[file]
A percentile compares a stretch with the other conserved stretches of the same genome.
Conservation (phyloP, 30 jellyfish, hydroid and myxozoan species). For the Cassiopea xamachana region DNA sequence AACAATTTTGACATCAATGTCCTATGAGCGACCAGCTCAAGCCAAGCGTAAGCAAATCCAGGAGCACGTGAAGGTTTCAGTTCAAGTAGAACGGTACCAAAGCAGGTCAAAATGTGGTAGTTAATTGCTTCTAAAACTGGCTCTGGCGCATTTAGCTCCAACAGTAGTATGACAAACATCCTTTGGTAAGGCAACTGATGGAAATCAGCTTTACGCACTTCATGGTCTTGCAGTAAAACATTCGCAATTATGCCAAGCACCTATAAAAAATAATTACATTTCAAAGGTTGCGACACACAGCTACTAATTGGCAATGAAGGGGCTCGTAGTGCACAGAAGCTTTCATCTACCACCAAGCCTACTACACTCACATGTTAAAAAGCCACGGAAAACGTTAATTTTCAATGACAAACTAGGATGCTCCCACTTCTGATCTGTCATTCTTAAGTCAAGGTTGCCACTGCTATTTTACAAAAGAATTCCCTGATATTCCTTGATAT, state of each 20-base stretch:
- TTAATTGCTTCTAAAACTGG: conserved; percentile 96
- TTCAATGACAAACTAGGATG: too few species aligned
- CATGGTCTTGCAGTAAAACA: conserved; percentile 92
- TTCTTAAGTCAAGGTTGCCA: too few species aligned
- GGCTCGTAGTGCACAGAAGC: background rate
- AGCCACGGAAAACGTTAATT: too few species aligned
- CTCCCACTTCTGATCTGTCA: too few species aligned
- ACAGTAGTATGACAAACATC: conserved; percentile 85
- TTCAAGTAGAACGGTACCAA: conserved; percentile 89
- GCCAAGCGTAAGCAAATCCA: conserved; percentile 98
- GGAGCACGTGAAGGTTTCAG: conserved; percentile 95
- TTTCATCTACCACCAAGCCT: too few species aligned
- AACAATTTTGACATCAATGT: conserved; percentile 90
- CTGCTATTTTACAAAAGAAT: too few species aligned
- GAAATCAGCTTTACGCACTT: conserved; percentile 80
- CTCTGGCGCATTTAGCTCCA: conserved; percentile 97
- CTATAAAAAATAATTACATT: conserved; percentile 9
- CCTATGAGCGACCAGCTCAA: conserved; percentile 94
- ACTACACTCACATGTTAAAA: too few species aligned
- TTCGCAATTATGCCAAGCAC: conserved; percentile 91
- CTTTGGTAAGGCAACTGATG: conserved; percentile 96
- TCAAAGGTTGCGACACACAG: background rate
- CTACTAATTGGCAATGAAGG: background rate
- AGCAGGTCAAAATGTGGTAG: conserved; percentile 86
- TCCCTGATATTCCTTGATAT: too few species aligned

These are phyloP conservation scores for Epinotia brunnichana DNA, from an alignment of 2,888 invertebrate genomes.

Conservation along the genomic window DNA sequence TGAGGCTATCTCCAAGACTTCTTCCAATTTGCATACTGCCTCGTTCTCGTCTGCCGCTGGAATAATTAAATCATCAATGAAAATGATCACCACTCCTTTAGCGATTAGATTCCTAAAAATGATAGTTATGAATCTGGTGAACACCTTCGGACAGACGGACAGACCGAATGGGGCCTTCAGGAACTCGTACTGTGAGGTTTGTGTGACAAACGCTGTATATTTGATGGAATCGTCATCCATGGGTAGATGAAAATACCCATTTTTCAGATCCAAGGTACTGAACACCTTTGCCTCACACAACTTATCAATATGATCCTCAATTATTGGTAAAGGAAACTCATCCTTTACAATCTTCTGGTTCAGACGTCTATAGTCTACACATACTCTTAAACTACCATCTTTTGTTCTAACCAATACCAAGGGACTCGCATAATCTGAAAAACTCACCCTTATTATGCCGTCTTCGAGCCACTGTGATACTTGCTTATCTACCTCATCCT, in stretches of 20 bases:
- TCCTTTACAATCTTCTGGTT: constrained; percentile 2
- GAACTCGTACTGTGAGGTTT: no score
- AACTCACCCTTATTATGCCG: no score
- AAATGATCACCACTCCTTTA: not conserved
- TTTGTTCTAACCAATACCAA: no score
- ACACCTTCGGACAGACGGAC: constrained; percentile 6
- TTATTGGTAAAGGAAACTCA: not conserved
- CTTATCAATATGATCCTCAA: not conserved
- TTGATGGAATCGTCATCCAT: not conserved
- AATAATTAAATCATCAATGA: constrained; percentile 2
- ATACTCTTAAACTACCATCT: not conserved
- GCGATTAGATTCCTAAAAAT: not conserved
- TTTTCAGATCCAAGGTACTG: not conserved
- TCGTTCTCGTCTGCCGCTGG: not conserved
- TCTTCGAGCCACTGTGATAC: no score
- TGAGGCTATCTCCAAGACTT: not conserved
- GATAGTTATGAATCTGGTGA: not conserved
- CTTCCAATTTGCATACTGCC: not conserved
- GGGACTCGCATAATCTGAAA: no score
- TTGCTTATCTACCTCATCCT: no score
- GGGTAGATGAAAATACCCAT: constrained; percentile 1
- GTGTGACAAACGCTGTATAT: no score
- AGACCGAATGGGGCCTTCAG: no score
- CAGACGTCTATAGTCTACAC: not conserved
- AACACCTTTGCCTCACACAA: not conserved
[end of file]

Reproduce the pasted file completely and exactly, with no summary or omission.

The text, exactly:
A percentile compares a stretch with the other conserved stretches of the same genome.
Conservation (phyloP, 30 jellyfish, hydroid and myxozoan species). For the Cassiopea xamachana region DNA sequence AACAATTTTGACATCAATGTCCTATGAGCGACCAGCTCAAGCCAAGCGTAAGCAAATCCAGGAGCACGTGAAGGTTTCAGTTCAAGTAGAACGGTACCAAAGCAGGTCAAAATGTGGTAGTTAATTGCTTCTAAAACTGGCTCTGGCGCATTTAGCTCCAACAGTAGTATGACAAACATCCTTTGGTAAGGCAACTGATGGAAATCAGCTTTACGCACTTCATGGTCTTGCAGTAAAACATTCGCAATTATGCCAAGCACCTATAAAAAATAATTACATTTCAAAGGTTGCGACACACAGCTACTAATTGGCAATGAAGGGGCTCGTAGTGCACAGAAGCTTTCATCTACCACCAAGCCTACTACACTCACATGTTAAAAAGCCACGGAAAACGTTAATTTTCAATGACAAACTAGGATGCTCCCACTTCTGATCTGTCATTCTTAAGTCAAGGTTGCCACTGCTATTTTACAAAAGAATTCCCTGATATTCCTTGATAT, state of each 20-base stretch:
- TTAATTGCTTCTAAAACTGG: conserved; percentile 96
- TTCAATGACAAACTAGGATG: too few species aligned
- CATGGTCTTGCAGTAAAACA: conserved; percentile 92
- TTCTTAAGTCAAGGTTGCCA: too few species aligned
- GGCTCGTAGTGCACAGAAGC: background rate
- AGCCACGGAAAACGTTAATT: too few species aligned
- CTCCCACTTCTGATCTGTCA: too few species aligned
- ACAGTAGTATGACAAACATC: conserved; percentile 85
- TTCAAGTAGAACGGTACCAA: conserved; percentile 89
- GCCAAGCGTAAGCAAATCCA: conserved; percentile 98
- GGAGCACGTGAAGGTTTCAG: conserved; percentile 95
- TTTCATCTACCACCAAGCCT: too few species aligned
- AACAATTTTGACATCAATGT: conserved; percentile 90
- CTGCTATTTTACAAAAGAAT: too few species aligned
- GAAATCAGCTTTACGCACTT: conserved; percentile 80
- CTCTGGCGCATTTAGCTCCA: conserved; percentile 97
- CTATAAAAAATAATTACATT: conserved; percentile 9
- CCTATGAGCGACCAGCTCAA: conserved; percentile 94
- ACTACACTCACATGTTAAAA: too few species aligned
- TTCGCAATTATGCCAAGCAC: conserved; percentile 91
- CTTTGGTAAGGCAACTGATG: conserved; percentile 96
- TCAAAGGTTGCGACACACAG: background rate
- CTACTAATTGGCAATGAAGG: background rate
- AGCAGGTCAAAATGTGGTAG: conserved; percentile 86
- TCCCTGATATTCCTTGATAT: too few species aligned

These are phyloP conservation scores for Epinotia brunnichana DNA, from an alignment of 2,888 invertebrate genomes.

Conservation along the genomic window DNA sequence TGAGGCTATCTCCAAGACTTCTTCCAATTTGCATACTGCCTCGTTCTCGTCTGCCGCTGGAATAATTAAATCATCAATGAAAATGATCACCACTCCTTTAGCGATTAGATTCCTAAAAATGATAGTTATGAATCTGGTGAACACCTTCGGACAGACGGACAGACCGAATGGGGCCTTCAGGAACTCGTACTGTGAGGTTTGTGTGACAAACGCTGTATATTTGATGGAATCGTCATCCATGGGTAGATGAAAATACCCATTTTTCAGATCCAAGGTACTGAACACCTTTGCCTCACACAACTTATCAATATGATCCTCAATTATTGGTAAAGGAAACTCATCCTTTACAATCTTCTGGTTCAGACGTCTATAGTCTACACATACTCTTAAACTACCATCTTTTGTTCTAACCAATACCAAGGGACTCGCATAATCTGAAAAACTCACCCTTATTATGCCGTCTTCGAGCCACTGTGATACTTGCTTATCTACCTCATCCT, in stretches of 20 bases:
- TCCTTTACAATCTTCTGGTT: constrained; percentile 2
- GAACTCGTACTGTGAGGTTT: no score
- AACTCACCCTTATTATGCCG: no score
- AAATGATCACCACTCCTTTA: not conserved
- TTTGTTCTAACCAATACCAA: no score
- ACACCTTCGGACAGACGGAC: constrained; percentile 6
- TTATTGGTAAAGGAAACTCA: not conserved
- CTTATCAATATGATCCTCAA: not conserved
- TTGATGGAATCGTCATCCAT: not conserved
- AATAATTAAATCATCAATGA: constrained; percentile 2
- ATACTCTTAAACTACCATCT: not conserved
- GCGATTAGATTCCTAAAAAT: not conserved
- TTTTCAGATCCAAGGTACTG: not conserved
- TCGTTCTCGTCTGCCGCTGG: not conserved
- TCTTCGAGCCACTGTGATAC: no score
- TGAGGCTATCTCCAAGACTT: not conserved
- GATAGTTATGAATCTGGTGA: not conserved
- CTTCCAATTTGCATACTGCC: not conserved
- GGGACTCGCATAATCTGAAA: no score
- TTGCTTATCTACCTCATCCT: no score
- GGGTAGATGAAAATACCCAT: constrained; percentile 1
- GTGTGACAAACGCTGTATAT: no score
- AGACCGAATGGGGCCTTCAG: no score
- CAGACGTCTATAGTCTACAC: not conserved
- AACACCTTTGCCTCACACAA: not conserved